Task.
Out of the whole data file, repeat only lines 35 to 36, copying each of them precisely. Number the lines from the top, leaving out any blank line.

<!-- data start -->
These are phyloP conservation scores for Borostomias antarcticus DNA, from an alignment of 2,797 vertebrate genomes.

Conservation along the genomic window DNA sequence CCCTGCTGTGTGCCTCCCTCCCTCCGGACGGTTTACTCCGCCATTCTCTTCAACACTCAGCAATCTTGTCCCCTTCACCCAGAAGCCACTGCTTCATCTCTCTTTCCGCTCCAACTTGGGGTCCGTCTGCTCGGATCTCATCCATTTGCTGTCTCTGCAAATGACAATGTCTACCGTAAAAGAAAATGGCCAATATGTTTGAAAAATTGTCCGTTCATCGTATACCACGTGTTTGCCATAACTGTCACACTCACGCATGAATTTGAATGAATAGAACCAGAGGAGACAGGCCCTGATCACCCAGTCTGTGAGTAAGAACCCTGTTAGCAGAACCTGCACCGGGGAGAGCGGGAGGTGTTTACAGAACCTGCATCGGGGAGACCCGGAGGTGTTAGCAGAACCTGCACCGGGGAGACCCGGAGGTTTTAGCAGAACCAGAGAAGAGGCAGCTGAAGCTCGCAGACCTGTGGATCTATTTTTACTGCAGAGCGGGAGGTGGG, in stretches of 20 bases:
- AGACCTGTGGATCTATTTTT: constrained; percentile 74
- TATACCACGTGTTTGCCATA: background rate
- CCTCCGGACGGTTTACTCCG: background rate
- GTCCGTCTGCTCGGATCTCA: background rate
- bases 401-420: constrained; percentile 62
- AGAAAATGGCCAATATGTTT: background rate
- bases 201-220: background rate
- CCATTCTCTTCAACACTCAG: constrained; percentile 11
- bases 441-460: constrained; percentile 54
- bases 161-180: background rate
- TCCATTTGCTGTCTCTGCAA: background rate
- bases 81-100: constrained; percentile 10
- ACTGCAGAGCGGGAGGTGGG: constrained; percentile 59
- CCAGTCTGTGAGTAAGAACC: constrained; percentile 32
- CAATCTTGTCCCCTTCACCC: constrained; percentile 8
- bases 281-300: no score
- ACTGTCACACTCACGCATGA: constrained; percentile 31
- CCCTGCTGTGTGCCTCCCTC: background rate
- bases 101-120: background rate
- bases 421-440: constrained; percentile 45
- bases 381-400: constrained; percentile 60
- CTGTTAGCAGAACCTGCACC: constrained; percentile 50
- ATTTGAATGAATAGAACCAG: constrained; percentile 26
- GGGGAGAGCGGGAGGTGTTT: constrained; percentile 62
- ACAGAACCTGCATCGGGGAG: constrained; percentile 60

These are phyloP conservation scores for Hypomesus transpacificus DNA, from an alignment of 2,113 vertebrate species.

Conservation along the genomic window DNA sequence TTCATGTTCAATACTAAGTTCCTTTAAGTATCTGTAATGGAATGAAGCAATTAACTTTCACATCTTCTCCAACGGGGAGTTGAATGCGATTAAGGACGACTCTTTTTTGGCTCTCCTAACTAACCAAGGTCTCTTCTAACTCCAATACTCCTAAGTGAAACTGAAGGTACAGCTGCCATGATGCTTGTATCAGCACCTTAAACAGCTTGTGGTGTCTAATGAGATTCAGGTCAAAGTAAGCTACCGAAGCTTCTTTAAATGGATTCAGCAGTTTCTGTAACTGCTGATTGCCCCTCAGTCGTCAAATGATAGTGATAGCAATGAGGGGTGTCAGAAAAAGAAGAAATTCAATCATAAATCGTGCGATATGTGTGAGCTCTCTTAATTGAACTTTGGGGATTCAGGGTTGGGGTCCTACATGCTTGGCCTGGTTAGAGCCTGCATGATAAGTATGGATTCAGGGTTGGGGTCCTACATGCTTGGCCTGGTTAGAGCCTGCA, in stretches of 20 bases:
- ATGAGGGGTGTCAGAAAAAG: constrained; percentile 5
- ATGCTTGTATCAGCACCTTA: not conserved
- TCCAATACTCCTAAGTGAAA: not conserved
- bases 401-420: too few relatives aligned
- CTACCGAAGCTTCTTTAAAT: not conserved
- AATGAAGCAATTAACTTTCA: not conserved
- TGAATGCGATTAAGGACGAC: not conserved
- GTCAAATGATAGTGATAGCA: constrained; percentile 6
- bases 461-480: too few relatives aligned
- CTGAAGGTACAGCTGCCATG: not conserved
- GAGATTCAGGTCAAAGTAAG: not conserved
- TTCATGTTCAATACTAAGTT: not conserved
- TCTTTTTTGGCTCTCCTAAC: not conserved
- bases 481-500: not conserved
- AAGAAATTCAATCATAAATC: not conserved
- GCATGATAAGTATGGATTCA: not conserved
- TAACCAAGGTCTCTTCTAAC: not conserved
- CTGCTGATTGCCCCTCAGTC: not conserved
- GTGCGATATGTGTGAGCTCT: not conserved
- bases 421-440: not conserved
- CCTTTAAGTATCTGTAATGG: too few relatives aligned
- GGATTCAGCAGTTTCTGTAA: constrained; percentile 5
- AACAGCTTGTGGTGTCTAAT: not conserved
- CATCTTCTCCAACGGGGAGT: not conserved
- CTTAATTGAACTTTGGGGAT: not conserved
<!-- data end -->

- AATGAAGCAATTAACTTTCA: not conserved
- TGAATGCGATTAAGGACGAC: not conserved